Both children thrived in the preschool setting with the I.E.P.'s. In all honesty, it actually helped them transition into kindergarten. I'm really glad they both had the opportunity to do that.

    Hope everything works out!

    Janna
     
  6. Liahona

    Liahona Active Member

    difficult child 2 has an IEP (actually they call it an IFSP, individual family service plan, but its the same thing.) We put in into place and are now finding that the goals aren't appropriate and he is going to need different types of services than what is in the IEP. The IEP is flexible. If something comes up that needs to be changed then it can be changed. If you forget to ask for something difficult child needs you can call another meeting and put it in the IEP. That being said, the teachers might get frustrated if you do that every few weeks. difficult child 2's IEP has been in place a few months and as long as he is getting the services I think he needs I'm not going to ask for another meeting. Right now we're still in the testing and finding out what is wrong stage. They haven't balked at all about increasing his services without me calling another IEP meeting. I know I'm lucky and all school districts aren't like this. I guess my point to this ramble is to be the most prepared you can but if something comes up or you forget something important its not the end of the world because the IEP can be changed.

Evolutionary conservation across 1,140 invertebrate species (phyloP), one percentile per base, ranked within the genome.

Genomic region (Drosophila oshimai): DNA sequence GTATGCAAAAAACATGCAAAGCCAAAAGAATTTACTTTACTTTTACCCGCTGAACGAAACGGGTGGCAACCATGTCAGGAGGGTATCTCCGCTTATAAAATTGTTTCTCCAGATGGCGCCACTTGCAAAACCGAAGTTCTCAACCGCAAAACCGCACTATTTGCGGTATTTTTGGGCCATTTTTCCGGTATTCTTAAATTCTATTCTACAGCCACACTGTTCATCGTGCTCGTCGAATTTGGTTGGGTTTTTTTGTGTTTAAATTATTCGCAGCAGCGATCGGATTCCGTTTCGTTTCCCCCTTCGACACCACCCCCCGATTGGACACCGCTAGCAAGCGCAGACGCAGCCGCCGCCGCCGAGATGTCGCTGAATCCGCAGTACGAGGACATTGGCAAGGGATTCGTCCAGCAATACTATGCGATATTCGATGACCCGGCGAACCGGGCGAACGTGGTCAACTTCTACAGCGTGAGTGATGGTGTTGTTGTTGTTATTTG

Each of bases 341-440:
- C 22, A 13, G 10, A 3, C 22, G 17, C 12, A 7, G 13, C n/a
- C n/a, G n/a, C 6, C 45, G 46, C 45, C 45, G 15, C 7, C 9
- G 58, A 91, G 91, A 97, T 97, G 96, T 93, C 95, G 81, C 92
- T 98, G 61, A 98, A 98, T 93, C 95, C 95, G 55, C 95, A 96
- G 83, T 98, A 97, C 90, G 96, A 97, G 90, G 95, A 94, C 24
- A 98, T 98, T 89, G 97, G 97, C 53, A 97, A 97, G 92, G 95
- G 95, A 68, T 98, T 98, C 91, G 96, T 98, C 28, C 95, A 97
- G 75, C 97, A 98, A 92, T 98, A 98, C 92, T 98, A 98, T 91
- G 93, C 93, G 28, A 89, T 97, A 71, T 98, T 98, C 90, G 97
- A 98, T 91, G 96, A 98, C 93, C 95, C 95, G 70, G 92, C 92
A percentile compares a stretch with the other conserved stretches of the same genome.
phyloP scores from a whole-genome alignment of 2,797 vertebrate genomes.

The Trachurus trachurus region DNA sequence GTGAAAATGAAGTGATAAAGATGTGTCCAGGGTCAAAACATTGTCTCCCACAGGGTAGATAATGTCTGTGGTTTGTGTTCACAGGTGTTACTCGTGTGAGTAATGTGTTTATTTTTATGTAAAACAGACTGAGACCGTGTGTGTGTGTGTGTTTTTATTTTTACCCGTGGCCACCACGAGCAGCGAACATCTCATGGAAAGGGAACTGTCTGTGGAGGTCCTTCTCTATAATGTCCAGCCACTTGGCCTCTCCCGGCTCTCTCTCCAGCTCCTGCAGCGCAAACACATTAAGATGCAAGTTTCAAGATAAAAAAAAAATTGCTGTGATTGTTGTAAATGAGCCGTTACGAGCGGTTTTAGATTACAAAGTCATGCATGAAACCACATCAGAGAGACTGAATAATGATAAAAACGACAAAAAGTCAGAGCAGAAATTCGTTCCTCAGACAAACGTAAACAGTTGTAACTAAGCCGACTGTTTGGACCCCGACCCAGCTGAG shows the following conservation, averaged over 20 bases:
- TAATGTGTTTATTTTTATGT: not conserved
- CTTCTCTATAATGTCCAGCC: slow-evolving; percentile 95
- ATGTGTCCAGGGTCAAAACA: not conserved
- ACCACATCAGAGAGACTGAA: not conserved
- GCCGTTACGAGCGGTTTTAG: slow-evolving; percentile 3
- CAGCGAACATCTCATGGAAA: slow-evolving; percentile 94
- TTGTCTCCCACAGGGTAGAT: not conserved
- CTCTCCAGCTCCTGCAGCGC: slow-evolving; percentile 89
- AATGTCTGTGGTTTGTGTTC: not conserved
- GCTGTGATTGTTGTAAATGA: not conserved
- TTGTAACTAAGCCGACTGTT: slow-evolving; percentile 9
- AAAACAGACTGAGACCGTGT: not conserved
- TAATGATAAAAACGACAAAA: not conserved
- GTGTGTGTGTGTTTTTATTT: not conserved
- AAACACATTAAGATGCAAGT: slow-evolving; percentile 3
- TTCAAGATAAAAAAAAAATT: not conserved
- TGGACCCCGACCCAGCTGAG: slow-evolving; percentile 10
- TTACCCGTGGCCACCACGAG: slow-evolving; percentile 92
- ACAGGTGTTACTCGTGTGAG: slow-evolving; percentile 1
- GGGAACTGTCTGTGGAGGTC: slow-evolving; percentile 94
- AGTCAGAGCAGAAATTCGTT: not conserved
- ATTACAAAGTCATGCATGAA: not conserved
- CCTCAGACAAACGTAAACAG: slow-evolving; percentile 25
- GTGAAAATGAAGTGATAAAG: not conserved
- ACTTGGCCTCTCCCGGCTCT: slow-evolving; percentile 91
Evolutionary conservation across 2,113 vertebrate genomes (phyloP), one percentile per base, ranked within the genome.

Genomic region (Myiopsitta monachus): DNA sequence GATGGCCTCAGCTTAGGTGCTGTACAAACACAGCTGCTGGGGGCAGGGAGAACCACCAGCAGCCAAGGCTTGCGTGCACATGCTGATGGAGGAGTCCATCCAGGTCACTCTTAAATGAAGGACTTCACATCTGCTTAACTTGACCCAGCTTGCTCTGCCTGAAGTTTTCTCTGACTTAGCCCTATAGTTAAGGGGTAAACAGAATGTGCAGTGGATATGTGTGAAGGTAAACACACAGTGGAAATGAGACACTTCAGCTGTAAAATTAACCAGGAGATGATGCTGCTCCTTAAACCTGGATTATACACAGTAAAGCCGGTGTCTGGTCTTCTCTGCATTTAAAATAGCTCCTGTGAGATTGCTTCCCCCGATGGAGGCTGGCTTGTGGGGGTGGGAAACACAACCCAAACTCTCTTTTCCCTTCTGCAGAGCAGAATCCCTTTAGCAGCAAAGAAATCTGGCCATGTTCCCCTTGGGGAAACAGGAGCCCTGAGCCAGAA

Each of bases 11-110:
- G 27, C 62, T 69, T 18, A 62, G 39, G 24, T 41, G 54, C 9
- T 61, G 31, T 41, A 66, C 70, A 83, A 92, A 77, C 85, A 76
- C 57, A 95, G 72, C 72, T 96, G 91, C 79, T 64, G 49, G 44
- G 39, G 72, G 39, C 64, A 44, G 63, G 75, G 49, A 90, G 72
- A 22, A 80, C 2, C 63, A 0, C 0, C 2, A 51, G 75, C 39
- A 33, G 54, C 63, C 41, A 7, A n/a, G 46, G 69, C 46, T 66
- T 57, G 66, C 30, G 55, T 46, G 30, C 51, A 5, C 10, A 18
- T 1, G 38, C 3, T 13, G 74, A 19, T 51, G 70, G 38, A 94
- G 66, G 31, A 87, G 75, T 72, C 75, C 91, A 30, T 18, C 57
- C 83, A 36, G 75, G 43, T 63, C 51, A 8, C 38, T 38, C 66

7. kris

    kris New Member

    Occupational Therapist (OT) is considered upper body. she will probably get that as well as PT which would address her gross motor skills. behviors are addressed in these programs. i had a number of fosters go through this kind of preschool program. it was integrated so it included physical & behavioral. nice high ratio of student:teacher/aides.

    good luck.

    oh, & can i tell you thrilled i am that she's so conversant in ASL. try & keep that going even when she gets better at talking....it can be your *secret language*. she may end up being an interpreter someday!!

    kris :princess: :princess:
     
  8. Just keep swimming

    Just keep swimming New Member

    Thanks everyone! That helps alot.

    Kris, yes, I am thrilled that she can converse with us using ASL too! I knew that my taking advanced ASL in college would help me someday! :smile: I lost alot of it but it came back pretty quickly. And yes, we will continue to learn more and more ASL together, it has become a fun family time activity. Aly is learning right along with us and it is so cute to see her trying to teach her friends and cousins!!

    J just blows us away everyday with how much she is capable of learning. Even with a very limited spoken vocabulary, she is like a little sponge and soaks up everything. She adores books, will "read" to her baby dolls all the time. Just yesterday I found her trying to "teach" her baby doll "I love you" in sign. It was so adorable. I got a few pictures, hope they turn out. Sure wished I had a working video camera!!!